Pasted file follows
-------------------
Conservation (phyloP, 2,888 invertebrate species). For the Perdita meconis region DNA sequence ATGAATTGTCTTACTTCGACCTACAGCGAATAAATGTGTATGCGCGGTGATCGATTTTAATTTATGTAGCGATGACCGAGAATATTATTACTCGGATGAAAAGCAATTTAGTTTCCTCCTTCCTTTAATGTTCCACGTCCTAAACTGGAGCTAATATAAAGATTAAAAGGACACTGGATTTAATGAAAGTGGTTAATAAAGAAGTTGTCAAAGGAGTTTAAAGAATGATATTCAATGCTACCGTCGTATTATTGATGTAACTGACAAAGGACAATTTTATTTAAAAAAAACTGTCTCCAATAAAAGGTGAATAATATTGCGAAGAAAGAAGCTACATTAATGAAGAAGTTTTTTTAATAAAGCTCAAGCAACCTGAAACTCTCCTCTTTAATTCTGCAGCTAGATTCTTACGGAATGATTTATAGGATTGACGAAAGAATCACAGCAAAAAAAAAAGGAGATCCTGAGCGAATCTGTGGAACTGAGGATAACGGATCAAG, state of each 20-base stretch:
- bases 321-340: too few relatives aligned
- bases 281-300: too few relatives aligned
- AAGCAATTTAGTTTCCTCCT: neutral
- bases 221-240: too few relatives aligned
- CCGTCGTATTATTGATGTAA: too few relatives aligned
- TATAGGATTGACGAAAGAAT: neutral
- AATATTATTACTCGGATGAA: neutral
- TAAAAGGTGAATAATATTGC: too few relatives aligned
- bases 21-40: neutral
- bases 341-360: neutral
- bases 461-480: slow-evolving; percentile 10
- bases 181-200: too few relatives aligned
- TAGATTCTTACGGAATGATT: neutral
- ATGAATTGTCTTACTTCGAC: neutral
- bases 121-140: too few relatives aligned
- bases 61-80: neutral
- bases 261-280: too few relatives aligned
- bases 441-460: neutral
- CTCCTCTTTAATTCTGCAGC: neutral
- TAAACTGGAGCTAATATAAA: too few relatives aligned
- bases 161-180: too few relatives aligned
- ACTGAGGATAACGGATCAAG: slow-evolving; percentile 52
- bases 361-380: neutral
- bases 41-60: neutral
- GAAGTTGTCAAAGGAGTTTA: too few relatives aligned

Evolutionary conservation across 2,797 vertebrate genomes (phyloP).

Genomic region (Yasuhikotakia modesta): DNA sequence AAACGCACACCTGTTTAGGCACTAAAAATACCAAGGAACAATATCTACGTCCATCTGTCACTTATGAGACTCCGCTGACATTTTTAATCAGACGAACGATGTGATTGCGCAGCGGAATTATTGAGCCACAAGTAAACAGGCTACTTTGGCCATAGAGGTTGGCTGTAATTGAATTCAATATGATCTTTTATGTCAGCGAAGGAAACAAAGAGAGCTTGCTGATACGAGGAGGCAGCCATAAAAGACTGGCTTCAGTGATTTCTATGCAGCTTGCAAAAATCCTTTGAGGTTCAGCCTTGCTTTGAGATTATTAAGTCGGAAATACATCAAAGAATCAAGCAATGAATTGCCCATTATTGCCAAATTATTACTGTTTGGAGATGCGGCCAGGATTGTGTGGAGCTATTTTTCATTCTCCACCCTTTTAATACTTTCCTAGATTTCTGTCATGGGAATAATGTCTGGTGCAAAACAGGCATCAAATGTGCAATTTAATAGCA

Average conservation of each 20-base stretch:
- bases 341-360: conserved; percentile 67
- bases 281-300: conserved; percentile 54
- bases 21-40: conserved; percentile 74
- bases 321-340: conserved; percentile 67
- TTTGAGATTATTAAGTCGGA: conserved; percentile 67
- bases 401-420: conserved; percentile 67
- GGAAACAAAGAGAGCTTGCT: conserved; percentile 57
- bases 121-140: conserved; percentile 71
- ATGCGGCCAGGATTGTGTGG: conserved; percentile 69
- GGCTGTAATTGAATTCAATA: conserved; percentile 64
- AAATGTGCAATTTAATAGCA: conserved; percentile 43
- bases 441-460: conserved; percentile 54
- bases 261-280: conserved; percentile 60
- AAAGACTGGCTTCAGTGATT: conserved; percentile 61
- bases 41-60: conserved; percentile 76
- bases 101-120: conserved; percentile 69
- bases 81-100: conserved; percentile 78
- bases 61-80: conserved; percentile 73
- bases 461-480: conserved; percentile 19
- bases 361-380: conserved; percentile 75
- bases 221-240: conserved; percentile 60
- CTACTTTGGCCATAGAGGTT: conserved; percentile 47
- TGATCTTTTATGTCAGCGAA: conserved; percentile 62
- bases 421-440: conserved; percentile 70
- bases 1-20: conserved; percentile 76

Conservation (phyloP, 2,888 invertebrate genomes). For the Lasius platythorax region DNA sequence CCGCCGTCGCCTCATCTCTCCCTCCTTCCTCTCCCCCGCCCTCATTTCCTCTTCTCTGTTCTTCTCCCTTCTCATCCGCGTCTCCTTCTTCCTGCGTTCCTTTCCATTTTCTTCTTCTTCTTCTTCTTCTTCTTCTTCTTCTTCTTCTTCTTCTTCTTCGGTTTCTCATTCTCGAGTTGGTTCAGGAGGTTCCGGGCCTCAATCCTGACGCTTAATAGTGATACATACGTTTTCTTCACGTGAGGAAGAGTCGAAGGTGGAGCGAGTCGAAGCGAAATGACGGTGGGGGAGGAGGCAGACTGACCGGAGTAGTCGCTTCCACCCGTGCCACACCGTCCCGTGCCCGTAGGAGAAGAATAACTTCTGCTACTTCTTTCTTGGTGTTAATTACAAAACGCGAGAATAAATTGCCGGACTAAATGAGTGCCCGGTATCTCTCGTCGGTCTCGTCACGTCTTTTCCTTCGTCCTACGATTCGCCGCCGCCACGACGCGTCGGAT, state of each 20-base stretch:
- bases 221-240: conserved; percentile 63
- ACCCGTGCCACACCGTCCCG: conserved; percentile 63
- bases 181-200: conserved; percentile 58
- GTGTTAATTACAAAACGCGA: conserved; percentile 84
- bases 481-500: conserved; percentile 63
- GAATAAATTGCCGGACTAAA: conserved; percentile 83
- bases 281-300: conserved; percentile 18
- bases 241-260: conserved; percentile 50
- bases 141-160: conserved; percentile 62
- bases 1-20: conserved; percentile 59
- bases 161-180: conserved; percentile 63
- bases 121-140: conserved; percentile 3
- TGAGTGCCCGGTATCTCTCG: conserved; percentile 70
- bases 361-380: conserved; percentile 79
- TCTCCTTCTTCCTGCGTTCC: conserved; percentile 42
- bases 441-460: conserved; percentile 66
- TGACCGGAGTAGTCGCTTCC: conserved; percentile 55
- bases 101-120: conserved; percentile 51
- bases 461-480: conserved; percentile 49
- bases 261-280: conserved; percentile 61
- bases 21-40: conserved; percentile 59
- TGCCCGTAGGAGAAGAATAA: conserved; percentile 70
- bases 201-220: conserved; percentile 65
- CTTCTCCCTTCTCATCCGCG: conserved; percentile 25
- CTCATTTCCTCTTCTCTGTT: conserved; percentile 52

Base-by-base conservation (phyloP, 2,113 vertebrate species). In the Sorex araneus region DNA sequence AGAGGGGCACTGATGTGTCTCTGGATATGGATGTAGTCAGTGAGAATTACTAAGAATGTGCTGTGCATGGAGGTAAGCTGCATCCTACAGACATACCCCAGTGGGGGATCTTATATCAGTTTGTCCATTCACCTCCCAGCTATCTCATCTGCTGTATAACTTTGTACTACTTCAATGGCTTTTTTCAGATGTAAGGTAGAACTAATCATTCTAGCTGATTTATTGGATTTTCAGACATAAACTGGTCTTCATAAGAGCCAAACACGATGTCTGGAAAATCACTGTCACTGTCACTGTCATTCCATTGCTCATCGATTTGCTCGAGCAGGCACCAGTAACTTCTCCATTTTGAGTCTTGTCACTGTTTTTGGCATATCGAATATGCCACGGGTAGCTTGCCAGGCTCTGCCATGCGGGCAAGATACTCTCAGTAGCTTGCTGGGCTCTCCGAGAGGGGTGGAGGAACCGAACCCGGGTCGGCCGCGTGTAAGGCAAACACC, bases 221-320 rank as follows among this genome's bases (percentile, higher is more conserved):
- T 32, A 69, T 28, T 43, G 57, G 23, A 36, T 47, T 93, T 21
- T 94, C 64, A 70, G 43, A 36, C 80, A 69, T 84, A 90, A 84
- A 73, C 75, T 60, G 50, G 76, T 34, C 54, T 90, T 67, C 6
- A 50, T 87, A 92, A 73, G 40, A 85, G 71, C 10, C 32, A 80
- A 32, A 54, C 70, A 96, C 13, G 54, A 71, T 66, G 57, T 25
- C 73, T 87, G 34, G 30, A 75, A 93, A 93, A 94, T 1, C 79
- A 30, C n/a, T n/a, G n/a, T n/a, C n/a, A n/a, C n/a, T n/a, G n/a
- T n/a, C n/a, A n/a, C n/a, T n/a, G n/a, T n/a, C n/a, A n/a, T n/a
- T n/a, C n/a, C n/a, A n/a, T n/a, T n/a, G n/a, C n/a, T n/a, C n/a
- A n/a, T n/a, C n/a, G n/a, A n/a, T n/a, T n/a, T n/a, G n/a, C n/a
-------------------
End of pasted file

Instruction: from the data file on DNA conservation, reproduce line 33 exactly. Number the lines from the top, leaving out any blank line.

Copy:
- bases 321-340: conserved; percentile 67